“The coverage is similar to what we offer human beings under our PA or medical insurance so that people can relate to the coverage structure and purpose. We figured it would probably be an easier starting point for Malaysians to understand what pet insurance is all about.”

There are three plans under MSIG’s pet insurance policy, with annual premiums ranging from RM212 to RM530, depending on how extensive a coverage the pet owners want. Pets need to be between 12 weeks and 9 years old, microchipped, duly licensed and not on the country’s list of banned or restricted breeds.

“We did not want to make the policy complicated and define premiums based on breed, age and gender of the cats and dogs. So, with three simple plans, pet owners have the option of selecting a higher or lower limit for their coverage,” says Hsu

The age of the pet is capped at nine years old because that is the level of risk that the insurer is able to undertake, she adds. “Policies and products are always reviewed. If there is a sustainable proposition to take it beyond the nine years, we will definitely look at it. But because it was something new, we needed to make sure that we knew what we were accepting as risk.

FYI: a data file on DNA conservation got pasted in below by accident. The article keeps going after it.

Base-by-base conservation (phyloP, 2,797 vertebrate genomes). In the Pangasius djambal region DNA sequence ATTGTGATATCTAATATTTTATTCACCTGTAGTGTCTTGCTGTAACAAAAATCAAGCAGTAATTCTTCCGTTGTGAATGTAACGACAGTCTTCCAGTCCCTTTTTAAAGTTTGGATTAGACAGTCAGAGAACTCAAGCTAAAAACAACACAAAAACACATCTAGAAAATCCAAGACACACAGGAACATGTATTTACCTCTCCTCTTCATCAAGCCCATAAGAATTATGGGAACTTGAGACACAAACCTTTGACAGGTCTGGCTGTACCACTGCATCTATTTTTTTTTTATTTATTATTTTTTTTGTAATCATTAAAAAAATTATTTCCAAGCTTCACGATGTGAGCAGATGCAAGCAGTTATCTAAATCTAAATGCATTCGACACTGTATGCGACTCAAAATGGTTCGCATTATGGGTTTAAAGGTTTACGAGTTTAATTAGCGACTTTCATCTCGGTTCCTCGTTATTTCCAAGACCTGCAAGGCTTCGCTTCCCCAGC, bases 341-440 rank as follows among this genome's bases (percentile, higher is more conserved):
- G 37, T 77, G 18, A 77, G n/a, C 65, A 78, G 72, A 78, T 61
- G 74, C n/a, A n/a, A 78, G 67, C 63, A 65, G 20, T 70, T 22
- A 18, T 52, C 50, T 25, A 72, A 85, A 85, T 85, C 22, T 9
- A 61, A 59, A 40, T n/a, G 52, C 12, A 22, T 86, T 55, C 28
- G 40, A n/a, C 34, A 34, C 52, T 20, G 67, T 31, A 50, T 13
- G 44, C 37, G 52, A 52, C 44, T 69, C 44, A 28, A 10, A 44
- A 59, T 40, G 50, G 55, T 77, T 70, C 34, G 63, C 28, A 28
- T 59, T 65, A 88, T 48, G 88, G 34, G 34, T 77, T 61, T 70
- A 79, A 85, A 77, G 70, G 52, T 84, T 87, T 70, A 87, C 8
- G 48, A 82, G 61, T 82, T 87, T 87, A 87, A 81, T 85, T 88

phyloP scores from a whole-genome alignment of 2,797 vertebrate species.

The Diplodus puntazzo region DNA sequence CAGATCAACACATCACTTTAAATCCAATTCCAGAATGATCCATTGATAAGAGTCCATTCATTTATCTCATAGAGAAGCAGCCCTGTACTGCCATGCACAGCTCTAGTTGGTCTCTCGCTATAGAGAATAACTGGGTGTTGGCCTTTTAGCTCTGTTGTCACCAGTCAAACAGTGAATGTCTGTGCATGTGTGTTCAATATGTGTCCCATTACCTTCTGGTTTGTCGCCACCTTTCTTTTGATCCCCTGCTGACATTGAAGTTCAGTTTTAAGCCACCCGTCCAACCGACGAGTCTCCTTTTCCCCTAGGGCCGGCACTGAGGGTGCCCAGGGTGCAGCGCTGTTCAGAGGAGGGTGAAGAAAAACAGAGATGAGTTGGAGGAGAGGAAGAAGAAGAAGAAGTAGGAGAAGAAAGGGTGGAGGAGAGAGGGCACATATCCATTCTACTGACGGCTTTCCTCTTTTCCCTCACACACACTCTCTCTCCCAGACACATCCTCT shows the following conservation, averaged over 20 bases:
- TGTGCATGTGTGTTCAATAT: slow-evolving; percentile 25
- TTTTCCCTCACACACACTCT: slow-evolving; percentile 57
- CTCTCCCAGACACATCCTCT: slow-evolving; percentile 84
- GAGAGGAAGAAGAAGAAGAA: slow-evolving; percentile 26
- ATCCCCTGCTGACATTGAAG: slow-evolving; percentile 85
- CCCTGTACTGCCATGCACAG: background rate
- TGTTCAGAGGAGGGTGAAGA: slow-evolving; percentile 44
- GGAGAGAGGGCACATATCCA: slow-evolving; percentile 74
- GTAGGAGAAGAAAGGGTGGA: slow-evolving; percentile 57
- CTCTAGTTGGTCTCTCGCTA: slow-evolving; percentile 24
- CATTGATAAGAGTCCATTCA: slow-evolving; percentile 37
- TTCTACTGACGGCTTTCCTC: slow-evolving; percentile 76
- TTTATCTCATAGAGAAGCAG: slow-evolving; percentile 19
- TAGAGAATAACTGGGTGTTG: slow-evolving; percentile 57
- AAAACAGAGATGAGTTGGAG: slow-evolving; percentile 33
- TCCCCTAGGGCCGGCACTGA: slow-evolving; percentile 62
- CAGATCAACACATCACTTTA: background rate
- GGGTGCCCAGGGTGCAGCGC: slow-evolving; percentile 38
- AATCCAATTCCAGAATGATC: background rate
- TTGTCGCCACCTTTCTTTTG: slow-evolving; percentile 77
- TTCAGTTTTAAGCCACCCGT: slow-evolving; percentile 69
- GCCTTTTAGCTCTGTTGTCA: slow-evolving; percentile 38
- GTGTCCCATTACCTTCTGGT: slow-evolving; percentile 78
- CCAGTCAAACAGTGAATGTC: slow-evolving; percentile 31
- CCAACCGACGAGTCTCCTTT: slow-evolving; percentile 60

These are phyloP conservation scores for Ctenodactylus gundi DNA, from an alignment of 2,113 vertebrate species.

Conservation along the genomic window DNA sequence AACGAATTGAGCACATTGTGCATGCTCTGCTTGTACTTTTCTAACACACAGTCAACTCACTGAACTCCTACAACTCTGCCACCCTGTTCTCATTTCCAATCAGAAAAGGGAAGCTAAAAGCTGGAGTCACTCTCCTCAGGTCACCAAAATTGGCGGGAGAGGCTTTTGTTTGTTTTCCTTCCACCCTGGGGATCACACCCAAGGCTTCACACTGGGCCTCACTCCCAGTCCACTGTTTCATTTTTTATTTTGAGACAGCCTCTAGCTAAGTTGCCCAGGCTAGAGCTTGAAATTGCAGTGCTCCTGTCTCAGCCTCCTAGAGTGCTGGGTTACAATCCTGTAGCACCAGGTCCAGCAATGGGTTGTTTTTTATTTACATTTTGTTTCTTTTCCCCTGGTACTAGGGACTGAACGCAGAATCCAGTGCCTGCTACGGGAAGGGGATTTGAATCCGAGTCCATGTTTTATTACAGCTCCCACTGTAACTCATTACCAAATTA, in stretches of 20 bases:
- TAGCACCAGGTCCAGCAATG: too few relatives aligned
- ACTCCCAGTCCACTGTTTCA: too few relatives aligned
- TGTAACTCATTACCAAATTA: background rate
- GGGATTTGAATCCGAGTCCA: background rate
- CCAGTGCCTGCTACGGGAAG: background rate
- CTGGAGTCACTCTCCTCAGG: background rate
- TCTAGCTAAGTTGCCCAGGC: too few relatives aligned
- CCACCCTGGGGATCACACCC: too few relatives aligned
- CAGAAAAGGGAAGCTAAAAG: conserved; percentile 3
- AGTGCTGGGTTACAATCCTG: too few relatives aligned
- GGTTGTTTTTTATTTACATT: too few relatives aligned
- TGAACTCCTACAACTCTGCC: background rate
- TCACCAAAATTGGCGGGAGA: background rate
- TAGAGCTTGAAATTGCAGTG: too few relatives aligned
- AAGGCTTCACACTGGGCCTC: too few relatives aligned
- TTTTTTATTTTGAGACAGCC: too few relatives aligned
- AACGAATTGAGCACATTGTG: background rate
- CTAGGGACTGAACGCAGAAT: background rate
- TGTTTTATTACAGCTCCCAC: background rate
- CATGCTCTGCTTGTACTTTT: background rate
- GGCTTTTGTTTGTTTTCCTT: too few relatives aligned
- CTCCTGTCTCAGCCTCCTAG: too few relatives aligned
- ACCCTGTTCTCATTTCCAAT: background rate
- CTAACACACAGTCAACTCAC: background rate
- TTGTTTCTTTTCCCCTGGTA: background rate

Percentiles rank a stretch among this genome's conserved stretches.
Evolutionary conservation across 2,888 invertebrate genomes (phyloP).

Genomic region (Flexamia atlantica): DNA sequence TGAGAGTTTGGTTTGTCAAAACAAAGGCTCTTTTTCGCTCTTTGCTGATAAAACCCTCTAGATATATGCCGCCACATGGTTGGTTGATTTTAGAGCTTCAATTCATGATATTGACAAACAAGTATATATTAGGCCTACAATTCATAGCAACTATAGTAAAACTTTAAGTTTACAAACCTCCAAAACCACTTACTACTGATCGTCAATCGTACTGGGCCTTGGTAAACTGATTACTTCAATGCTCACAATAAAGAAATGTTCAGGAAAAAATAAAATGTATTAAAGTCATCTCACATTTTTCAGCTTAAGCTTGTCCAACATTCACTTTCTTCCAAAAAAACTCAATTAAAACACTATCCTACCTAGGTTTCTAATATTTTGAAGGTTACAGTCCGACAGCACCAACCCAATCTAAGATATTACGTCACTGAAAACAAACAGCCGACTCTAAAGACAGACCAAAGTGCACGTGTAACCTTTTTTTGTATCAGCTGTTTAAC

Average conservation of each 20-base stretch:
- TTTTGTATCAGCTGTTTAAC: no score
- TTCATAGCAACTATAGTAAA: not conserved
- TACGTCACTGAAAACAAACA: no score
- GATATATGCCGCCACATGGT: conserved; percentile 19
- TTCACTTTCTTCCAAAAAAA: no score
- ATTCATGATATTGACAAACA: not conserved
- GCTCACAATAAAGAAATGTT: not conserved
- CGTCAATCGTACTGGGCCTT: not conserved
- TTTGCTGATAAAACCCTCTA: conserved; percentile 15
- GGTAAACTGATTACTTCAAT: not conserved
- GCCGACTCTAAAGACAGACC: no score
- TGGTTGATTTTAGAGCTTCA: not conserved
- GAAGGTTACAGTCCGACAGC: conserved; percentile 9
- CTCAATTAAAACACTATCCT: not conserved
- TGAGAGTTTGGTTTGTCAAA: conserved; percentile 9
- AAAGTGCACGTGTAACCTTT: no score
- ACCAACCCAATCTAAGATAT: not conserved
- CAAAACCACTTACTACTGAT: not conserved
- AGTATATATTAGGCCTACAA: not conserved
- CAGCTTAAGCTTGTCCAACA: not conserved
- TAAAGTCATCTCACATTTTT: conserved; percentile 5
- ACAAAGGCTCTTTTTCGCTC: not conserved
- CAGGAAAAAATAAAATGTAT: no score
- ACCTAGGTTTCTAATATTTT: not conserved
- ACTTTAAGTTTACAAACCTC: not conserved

“Anything beyond that age range is subject to prior underwriting by us, as to whether we wish to accept that particular risk. It is on a case-to-case basis, but that scenario has not cropped up yet because the policy has only been around for two years.”

Only cats and dogs are currently eligible for this policy, says Hsu. “We want to make sure that the product is sustainable for a while and because it is new, we need to have sufficient understanding of the two most popular pets before we extend coverage to other pets. We need to understand the illnesses that pets like parrots, iguanas and hamsters are likely to have, for example. Cats and dogs are the two most common pets, so that gives us economies of scale to warrant this product.”

The differentiating factor between the three plans are the claim limits for veterinary and surgical fees to cover treatments for injuries and illnesses, death from injury or illness, boarding kennel and cattery fees and third-party liability. The claim limit for burial or cremation costs and advertising and reward costs for the recovery of a missing pet is the same in all three plans, which is RM1,000.

The pet insurance policy also covers third-party liability, which ranges from RM50,000 to RM100,000. Hsu highlights that there is a RM1,000 deductible when it comes to third-party liability coverage, which means the policy owner has to bear the cost for the first RM1,000 worth of loss.